Chief Engineer at MarketHive

markethive.com


Source: Michael McCrary: Google Analytics improves small business marketing | Local News | record-eagle.com

Alan Zibluk Markethive Founding Member

Entrepreneurial Skills Needed To Effectuate Positive Social Marketing Changes

There is a distinct dissonance regarding the behavior and social change espousements between people who believe that all marketing is evil and those who believe marketing has some redeeming qualities for the good. This diversity of opinion gets played out in program planning meetings, conferences, policy debates and resource allocations (such as found in RFPs and TORs). Not everyone who works to solve intractable problems needs to be a social marketer; yet, learning some basic marketing skills will be advantageous because the most important aspect of marketing today rides with the entrepreneurs who are shaping the social changes and solutions.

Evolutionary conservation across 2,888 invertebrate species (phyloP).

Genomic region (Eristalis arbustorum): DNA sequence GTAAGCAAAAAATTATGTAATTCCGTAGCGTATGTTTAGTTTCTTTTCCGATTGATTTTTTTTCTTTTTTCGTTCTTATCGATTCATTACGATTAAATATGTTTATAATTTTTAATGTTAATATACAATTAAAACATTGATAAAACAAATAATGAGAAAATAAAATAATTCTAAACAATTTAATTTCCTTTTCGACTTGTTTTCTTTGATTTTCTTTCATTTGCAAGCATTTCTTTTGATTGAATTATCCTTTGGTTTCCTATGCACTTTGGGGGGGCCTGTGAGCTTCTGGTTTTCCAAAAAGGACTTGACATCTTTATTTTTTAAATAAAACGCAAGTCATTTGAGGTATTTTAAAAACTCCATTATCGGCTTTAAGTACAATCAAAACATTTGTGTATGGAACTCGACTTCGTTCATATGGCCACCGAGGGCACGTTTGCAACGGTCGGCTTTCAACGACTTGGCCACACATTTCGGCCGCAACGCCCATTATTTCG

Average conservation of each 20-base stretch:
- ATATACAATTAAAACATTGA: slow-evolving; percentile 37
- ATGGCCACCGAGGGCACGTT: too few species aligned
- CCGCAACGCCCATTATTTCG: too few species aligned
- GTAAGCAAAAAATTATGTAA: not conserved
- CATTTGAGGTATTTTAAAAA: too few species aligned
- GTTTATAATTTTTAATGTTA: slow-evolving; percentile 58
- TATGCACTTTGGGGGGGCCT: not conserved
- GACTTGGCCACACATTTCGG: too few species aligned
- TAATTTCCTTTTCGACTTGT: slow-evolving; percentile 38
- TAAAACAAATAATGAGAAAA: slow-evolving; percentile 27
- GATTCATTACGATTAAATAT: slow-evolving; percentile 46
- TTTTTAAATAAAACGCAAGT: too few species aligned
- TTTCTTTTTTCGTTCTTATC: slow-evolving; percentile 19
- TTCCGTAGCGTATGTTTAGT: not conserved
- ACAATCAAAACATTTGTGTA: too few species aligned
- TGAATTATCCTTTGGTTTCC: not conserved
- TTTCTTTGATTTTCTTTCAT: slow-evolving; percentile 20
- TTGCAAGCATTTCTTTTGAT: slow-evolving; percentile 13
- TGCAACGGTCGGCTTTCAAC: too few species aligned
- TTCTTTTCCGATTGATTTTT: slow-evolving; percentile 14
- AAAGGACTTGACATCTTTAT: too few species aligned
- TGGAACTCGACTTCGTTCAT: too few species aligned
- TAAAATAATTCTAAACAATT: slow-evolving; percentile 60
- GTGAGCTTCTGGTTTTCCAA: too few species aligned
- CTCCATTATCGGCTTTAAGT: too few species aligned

1. Entrepreneurs Learn to Listen
Entrepreneurs are constantly listening, looking for ways to maximize opportunities, leverage relationships, and connect to people. And while anyone can be a good listener, doing so as a marketer requires an analytical mind—the process is not at all passive. By being trained in the analysis of your prospective customer using focus groups, and other appropriate techniques, you’ll start to learn how to really listen to what your VIP members and investors want.

2. Entrepreneurs Learn To Make Better Decisions
Knowing how to find and interpret data about your VIP members and investors means that you’ll derive a better understanding of the problems you are facing and how to tackle them in new ways. Of course, you’ll also get in the habit of shortcutting through a lot of unnecessary paperwork and honing in on the relevant data and revelatory insights that are most important.

3. An Entrepreneur Matures In His Communication Skills